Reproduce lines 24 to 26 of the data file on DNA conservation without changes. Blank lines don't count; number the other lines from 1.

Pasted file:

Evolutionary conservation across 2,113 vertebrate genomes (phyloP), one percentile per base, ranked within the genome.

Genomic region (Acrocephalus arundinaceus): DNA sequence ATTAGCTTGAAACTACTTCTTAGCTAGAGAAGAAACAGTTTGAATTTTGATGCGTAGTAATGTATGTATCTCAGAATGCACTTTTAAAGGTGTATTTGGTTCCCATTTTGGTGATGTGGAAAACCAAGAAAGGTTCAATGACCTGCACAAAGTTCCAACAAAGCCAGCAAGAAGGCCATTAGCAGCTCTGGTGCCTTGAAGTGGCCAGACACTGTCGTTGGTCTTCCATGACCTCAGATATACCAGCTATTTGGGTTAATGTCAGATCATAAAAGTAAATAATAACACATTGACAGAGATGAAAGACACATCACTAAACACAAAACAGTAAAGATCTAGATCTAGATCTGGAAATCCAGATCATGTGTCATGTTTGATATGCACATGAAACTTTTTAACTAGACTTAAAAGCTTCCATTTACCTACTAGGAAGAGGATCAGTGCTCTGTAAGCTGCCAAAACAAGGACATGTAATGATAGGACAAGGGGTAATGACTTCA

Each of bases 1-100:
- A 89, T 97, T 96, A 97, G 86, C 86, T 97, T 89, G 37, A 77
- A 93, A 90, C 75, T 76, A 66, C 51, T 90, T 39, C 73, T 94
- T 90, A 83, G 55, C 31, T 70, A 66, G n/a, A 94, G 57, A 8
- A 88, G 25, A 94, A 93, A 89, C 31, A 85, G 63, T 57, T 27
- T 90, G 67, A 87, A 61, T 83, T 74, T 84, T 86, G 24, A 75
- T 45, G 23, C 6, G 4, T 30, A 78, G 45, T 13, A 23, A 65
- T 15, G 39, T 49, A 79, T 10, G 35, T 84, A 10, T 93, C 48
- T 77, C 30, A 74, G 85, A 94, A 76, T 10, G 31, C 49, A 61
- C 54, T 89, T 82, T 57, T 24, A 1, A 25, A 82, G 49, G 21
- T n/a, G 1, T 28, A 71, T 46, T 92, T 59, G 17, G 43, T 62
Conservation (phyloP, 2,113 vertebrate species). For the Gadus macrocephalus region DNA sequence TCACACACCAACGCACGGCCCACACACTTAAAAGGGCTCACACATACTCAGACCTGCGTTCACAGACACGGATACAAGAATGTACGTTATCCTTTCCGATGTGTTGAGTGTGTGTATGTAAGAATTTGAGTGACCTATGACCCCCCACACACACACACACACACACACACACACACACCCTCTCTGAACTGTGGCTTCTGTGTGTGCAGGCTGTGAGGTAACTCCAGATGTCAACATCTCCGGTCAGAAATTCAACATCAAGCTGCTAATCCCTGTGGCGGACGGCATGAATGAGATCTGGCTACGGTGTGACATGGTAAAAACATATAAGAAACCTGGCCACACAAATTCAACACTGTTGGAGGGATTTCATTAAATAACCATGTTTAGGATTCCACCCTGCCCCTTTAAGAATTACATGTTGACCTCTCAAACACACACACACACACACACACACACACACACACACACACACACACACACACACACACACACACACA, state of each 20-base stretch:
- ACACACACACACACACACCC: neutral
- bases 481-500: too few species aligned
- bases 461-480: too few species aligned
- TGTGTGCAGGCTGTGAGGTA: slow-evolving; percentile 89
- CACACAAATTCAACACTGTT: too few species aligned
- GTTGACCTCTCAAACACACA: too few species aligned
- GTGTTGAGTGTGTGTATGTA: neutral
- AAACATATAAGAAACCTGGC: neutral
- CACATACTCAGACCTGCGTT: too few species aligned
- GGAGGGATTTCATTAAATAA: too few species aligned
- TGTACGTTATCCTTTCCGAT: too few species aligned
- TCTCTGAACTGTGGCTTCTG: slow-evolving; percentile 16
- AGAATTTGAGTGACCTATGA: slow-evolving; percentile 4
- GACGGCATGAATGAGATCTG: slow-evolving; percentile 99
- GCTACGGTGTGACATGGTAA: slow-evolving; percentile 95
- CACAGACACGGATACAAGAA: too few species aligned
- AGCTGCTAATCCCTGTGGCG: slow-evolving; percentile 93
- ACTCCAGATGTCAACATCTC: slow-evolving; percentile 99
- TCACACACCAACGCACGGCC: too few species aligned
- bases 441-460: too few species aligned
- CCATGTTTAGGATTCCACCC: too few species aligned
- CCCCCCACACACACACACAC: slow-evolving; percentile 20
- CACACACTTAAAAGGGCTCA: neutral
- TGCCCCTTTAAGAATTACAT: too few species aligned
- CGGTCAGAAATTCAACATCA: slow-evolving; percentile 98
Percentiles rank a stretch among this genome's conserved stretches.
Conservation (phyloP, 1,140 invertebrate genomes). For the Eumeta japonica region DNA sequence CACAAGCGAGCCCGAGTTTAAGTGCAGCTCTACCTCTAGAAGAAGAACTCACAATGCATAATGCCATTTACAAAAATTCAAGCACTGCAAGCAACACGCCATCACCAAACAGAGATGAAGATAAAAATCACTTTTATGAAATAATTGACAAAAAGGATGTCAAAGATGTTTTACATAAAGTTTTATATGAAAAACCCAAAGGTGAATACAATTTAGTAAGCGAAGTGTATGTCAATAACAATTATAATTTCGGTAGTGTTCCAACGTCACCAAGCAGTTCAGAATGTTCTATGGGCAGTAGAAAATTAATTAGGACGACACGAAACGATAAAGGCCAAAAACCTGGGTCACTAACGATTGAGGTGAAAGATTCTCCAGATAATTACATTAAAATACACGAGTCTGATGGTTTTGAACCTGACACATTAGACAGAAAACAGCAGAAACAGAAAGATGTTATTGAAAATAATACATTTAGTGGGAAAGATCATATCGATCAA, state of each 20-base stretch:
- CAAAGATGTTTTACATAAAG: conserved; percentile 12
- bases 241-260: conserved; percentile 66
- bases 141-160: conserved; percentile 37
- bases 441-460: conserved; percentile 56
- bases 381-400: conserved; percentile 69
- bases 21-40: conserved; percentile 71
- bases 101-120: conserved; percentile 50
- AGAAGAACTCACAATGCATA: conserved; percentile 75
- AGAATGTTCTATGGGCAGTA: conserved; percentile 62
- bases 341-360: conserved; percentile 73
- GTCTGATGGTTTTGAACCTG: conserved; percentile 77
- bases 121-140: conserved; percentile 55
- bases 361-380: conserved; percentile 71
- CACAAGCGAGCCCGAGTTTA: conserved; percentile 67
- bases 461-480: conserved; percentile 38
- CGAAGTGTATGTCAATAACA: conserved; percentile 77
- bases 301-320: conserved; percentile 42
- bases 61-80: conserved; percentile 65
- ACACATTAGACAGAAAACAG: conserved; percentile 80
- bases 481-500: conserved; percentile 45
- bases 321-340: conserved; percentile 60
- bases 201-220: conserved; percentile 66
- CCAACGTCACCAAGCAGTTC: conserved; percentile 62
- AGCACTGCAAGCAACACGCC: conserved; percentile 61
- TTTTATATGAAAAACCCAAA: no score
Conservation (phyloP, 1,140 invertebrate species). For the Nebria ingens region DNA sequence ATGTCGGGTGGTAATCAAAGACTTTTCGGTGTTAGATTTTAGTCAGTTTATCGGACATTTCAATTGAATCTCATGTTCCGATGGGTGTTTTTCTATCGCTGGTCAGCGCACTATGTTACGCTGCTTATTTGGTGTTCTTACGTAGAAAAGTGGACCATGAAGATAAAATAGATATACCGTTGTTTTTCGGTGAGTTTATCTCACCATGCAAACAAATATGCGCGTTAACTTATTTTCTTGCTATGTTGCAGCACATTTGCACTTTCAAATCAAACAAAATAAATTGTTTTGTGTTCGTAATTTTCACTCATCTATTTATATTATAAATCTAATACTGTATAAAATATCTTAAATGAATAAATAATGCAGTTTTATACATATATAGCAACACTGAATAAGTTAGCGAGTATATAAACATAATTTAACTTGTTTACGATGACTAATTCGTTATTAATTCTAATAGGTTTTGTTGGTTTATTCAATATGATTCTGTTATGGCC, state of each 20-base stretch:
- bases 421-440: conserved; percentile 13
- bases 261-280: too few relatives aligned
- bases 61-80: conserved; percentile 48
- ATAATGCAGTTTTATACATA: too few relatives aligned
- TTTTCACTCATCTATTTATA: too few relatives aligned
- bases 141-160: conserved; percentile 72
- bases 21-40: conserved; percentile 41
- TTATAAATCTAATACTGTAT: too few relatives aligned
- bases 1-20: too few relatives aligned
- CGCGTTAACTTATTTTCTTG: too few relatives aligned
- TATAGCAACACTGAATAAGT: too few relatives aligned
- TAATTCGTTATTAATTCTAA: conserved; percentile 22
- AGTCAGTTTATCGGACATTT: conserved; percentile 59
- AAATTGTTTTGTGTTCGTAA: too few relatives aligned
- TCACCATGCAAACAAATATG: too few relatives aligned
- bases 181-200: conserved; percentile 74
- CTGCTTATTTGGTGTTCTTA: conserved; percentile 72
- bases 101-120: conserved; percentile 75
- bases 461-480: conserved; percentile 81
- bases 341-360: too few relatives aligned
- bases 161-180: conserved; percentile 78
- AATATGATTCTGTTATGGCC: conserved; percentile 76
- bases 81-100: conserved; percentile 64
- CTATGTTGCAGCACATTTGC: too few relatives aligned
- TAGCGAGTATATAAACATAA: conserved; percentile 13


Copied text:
- GGAGGGATTTCATTAAATAA: too few species aligned
- TGTACGTTATCCTTTCCGAT: too few species aligned
- TCTCTGAACTGTGGCTTCTG: slow-evolving; percentile 16